About 265 climbers are attempting multiple peaks but Manaslu stands out with 106 climbers. This is a result of China closing Tibet ostensibly due to road damage after the April Nepal earthquakes.
The Sherpas from Himex and Altitude Junkies are doing all the hard work for many of the other commercial and independent climbers by fixing the route to at least Camp 2. The heavy snow has now passed and a few teams are looking to do acclimatization rotations to Camp 2 in preparation for their summit bid. Others are sitting tight, not sure the weather has calmed.
Phil Crampton, here Altitude Junkies posted:
We started today with perfect weather, but now in the afternoon, the conditions have detoriated just like the past four days. We will continue to sit tight at base camp until we believe the weather to improve and the snow conditions to allow some safe climbing. We have observed several teams ascending to camp two to complete their acclimatization schedules through our scope but visibility was lost very early this morning to continue to follow their progress. Hopefully, they do not endure too much snow this evening.
Adventure Consultants has a solid team on the mountain lead by Guy Cotter – fresh off his work as safety adviser and location scout on the Hollywood movie “Everest”. AC reports warm conditions:
Yes it was hot at times grinding up the glacier and our packs did seem heavy enough but we ground it out arriving at Camp 1 around 1.45pm. Our sterling Sherpa crew had erected tents for us so we had little to do but climb inside and brew up, preparing for our first night at 5,735m. The plan is to stay here two nights then move through to Camp 2.
Other teams are posting Facebook and Twitter updates for their progress but …
Editorial: It always bothers me when an individual or expedition claims they are “@ C2 6400m / 21,000ft. 7-8 hour walk. Route in good shape. Strong ropes, ladders.” without acknowledging the work done by others to get them high up on the mountains.
But I hope they paid the $100 or $200 to pay for the ropes, ladders and Sherpa-power to do the work.
On another subject, some “climbers” chartered helicopters to do R&R in Kathmandu during the bad weather. This is another move that baffles me and goes against my sense of mountaineering. You go to the mountain to climb it, to stick out bad weather or inconveniences. It seems that those with money can simply “” their way out of uncomfortable situations. I hope they know that when they get into the real high altitude and a surprise storm moves in, money can’t but them safety. – end of rant.
The sole team, Aplenglow, on the world’s fifth highest peak (27,825’/7828m) have tagged 24,500′ but are concerned that winter weather is moving in thus stopping their ambitions.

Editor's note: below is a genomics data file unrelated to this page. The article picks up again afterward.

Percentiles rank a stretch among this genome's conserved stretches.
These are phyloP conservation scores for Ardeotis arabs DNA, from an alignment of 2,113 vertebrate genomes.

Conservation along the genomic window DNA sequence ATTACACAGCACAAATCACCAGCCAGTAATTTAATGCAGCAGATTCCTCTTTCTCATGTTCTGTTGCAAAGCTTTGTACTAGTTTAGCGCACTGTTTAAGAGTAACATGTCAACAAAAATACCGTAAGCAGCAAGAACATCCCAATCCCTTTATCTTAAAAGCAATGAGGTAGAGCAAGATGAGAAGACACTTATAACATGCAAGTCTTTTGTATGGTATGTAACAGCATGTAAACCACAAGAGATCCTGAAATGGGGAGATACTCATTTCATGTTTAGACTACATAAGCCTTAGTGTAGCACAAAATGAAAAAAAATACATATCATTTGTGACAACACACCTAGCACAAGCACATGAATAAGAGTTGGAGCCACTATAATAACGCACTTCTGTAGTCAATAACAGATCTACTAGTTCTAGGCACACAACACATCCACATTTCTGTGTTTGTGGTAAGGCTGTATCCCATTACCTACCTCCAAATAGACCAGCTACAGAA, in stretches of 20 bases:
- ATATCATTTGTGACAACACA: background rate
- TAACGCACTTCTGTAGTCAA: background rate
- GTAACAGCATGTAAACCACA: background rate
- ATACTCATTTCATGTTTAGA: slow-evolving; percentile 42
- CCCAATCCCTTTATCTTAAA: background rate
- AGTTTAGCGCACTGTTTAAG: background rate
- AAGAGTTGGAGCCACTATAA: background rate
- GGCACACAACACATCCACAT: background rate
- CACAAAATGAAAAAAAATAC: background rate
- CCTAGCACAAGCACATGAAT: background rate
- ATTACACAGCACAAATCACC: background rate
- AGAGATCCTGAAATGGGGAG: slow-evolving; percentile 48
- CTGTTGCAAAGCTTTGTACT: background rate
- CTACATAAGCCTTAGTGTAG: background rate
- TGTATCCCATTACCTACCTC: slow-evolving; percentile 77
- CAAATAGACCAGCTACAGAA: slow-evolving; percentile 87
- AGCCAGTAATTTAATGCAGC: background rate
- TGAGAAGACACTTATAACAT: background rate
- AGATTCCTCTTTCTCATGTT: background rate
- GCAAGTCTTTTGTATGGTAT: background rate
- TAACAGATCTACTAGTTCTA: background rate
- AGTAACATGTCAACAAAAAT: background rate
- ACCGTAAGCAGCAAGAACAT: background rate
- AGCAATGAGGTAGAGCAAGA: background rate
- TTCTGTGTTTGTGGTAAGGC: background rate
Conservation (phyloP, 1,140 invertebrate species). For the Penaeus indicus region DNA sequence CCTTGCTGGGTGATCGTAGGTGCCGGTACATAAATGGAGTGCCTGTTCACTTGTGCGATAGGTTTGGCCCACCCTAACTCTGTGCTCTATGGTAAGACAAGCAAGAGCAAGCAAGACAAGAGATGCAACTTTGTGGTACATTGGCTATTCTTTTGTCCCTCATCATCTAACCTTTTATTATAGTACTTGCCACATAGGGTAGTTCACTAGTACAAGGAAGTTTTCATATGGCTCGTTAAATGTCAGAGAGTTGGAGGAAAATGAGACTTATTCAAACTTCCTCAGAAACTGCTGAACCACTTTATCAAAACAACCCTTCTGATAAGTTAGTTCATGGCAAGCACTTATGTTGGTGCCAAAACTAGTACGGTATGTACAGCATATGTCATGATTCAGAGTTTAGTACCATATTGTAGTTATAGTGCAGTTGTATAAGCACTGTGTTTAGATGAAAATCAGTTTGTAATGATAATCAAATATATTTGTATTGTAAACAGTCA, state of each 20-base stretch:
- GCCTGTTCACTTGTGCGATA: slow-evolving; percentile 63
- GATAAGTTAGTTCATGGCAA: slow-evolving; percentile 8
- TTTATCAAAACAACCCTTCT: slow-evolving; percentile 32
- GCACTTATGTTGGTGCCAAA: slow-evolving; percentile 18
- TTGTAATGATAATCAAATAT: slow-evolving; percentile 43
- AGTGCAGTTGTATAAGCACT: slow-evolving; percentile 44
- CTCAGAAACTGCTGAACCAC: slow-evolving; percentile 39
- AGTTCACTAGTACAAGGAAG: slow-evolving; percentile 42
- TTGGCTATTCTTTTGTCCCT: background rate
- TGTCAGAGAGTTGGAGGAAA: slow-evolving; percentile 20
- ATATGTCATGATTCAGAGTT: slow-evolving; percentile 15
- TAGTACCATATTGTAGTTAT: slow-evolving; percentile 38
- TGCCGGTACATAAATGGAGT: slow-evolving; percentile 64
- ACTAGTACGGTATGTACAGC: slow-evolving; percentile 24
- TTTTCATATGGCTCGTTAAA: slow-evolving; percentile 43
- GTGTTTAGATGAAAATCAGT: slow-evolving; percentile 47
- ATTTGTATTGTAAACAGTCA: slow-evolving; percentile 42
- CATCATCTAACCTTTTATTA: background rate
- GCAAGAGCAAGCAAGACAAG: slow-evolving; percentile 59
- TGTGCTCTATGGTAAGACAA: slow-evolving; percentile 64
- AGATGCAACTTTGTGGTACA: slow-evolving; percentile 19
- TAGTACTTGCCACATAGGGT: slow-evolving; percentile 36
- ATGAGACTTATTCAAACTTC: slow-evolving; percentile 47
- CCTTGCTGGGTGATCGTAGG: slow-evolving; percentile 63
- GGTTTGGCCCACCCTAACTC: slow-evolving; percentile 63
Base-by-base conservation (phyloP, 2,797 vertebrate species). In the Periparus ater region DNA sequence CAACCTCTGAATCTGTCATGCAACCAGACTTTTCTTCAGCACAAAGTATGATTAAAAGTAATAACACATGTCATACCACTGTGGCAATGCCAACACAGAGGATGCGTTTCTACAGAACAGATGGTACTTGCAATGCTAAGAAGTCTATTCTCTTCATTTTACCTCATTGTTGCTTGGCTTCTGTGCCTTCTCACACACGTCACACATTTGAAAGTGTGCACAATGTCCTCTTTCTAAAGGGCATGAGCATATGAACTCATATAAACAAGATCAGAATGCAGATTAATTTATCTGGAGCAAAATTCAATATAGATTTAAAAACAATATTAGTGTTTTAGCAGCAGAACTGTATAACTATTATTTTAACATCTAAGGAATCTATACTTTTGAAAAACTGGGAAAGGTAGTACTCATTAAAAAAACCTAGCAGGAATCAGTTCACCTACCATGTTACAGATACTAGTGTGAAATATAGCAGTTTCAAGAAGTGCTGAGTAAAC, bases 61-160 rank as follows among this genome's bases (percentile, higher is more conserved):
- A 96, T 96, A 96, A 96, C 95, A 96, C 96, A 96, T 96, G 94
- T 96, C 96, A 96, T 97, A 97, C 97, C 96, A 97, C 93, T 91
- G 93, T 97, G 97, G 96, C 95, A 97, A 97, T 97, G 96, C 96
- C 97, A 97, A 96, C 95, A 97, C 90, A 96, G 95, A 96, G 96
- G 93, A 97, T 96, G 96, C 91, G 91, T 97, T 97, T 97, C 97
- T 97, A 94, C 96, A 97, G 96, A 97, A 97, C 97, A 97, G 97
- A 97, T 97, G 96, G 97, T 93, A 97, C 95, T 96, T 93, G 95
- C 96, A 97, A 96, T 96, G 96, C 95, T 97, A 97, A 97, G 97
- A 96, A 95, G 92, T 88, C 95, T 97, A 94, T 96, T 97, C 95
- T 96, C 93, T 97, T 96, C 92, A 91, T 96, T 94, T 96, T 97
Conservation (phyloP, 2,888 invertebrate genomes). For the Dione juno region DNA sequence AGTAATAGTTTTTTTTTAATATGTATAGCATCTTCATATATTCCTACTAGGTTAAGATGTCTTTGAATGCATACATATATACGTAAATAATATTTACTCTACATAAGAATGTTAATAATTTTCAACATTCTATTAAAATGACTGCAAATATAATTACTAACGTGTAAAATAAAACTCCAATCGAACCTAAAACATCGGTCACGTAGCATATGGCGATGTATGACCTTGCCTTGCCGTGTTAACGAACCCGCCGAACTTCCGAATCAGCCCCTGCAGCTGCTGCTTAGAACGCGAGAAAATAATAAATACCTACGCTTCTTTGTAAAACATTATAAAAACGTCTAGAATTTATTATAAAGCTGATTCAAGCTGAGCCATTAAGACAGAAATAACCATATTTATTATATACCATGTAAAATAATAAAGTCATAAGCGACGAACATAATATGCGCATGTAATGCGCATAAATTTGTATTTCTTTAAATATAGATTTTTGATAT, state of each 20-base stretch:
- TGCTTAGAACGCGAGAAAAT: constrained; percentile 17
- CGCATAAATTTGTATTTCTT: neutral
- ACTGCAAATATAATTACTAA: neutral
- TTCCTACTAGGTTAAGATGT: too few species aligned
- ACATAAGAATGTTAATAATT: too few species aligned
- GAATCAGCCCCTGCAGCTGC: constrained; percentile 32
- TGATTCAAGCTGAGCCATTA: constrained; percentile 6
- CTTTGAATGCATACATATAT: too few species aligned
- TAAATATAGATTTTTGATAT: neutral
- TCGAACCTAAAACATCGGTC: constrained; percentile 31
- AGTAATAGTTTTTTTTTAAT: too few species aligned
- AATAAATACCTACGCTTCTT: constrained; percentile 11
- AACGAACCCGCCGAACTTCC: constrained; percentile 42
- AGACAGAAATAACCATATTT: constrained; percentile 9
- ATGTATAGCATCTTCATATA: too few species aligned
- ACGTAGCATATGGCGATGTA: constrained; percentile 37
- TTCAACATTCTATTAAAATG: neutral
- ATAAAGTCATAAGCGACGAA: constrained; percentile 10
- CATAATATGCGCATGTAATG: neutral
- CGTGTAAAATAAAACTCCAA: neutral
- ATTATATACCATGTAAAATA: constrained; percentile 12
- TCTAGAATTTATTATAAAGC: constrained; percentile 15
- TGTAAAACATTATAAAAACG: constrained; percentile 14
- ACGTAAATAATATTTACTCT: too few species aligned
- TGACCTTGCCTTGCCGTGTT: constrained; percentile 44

Japanese Nobukazu Kuriki has acclimatized on Lobuche Peak to 20,000 feet and is now getting ready to enter the Khumbu Icefall. The route has been set by the Icefall Sherpa Doctors
Speaking of Everest, the movie “Everest”, as it begins to get broad exposure, is getting mixed reviews. If you are looking for entertainment, it is a fun watch. If you are looking for a climbing move, there are better choices, like Meru. This tough review says: “Everest” is a good movie, but it could have been a great one.”
Remembering the Dead on K2
Extensive controversy broke out earlier this year as South African/Swiss adventure Mike Horn showed the decapitated head of a climber on K2 in a promotional video for his K2 attempt. Sequoia Di Angelo who lost her father, Marty Schmidt, and brother, Denali, in 2013 from an avalanche at Camp 3 took to social media to express her disgust.
She trekked to K2 Base Camp a couple of months ago in an attempt to identify the remains found this year. This interview describes her journey. I hope she can now find peace.
Kami Sherpa Update
As many of you who follow me regularly know, Kami Sherpa was severely injured this past summer on K2. He was hit by rockfall just below Camp 1. It broke his helmet, then dislocated his left shoulder, broke his left forearm and a finger. He was evacuated to Skardu, Pakistan for an emergency operation then eventually to Kathmandu for two more operations.
Kami is special to me, and to so many others. We summited Everest (2011) and K2 (2014) and were together on Lhotse (2015) when the earthquake hit. He is an amazing individual who supports his wife, mother, sister and five children though being a Sherpa Guide. Through your generosity, you raised over $12,000 to cover his medical costs plus lost wages. He also lost his home in the spring earthquakes.
I spoke live with Kami this week. He is still in Kathmandu recovering from his injuries. He is doing well and wanted me to thank everyone for their generosity. He was beyond words – and so am I. Thank you. Namaste.
Memories are Everything